Lobster frigidor

Oil on canvas 44.8 x 70.2cm; s. & d. 'Rose 12'

Handmade replica of our early 18thC  ‘Salvator Rosa’ moulding frame, painted

Overall framed size 62.5 x 88.3cm

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The complex lines and knobbly texture of a lobster’s carapace, as well as the scarlet glow of its cooked shell, have made it the jewel in many Old Master still life paintings. Stephen Rose has inverted this tradition: where Willem Kalf (Still life with a drinking horn, 1653, NG, London) sets his coral lobster amongst a horn with sculptured silver fittings, an opulently-worked glass, silver platters and a Persian carpet, Rose presents us with a live black lobster on an unceremonious piece of foil, its claws bound with elastic bands, in a stark colour scheme of black and silver, relieved with flashes of terra cotta and blue. Kalf’s lobster is dead, but arranged like a crouching tiger, about to pounce aggressively on a half-peeled lemon; Rose’s is alive, but quiescent and helpless. This work nudges towards a memento mori, and man’s helplessness in the face of time and death. It is also a brilliant technical achievement, depicting the upturned frosted face of the foil with all its creases, and the reflection of its shiny side in the polished table.

Biographical details

Stephen Rose was born in Rochford, Essex, in 1960. His career as an artist began when, aged 8, he saw a print of Caravaggio’s Conversion of St Paul. He was trained at the Medway College of Art (1979-80), Cheltenham College of Art (1980-83; BA Hons in Fine Art), the British School in Rome (1982), and the Royal Academy of Art (1983-86; Diploma in Fine Art). In 1992 he was elected Brother of the Art Workers Guild, Bloomsbury, London.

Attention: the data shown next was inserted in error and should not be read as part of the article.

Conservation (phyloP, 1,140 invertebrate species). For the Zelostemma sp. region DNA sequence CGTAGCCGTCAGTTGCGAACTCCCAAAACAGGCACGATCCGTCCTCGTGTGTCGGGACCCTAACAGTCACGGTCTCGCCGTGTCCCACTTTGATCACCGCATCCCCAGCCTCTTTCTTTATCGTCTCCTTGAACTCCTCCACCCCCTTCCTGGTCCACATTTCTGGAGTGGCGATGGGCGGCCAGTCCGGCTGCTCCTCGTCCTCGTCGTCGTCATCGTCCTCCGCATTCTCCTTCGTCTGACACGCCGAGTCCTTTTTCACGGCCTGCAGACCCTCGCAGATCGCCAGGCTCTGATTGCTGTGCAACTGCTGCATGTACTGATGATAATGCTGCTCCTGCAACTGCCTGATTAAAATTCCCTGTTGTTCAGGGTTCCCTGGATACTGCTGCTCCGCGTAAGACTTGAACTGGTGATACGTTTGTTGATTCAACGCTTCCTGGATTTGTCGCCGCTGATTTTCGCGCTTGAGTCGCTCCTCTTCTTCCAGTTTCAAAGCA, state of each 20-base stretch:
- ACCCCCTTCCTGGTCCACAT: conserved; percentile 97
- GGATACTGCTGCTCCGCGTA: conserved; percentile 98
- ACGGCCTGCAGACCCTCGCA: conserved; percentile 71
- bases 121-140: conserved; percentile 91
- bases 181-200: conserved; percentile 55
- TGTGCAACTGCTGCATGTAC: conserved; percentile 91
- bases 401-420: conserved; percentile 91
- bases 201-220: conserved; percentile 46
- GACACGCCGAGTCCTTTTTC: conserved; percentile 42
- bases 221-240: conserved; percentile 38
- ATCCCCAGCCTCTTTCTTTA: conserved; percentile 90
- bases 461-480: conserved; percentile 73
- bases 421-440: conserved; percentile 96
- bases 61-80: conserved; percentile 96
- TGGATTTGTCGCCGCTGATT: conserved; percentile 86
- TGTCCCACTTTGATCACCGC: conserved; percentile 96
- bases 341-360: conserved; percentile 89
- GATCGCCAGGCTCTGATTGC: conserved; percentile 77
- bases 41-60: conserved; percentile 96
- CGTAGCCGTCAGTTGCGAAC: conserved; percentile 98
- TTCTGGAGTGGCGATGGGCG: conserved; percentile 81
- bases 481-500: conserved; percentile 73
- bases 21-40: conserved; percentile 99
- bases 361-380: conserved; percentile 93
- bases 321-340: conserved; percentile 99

He has won various awards, including the British Institute Award, 1983; the Royal Academy Painting Prize, 1984; the Landseer Scholarship, 1985; the Richard Ford Travelling Scholarship, 1986 (when he studied at the Prado, Madrid); and the Royal Overseas League International Painting Competition Travelling Prize, 1987 (when he visited in northern India). He has exhibited at the ICA, the Mall Galleries, the Royal Academy Summer Exhibition, the Royal Society of Portrait Painters and the National Portrait Gallery (BP Portrait Competition); in 2001 he had his first one-man exhibition at Target, in Munich, Germany.

Publications: How to paint in oils, Winsor & Newton, 2008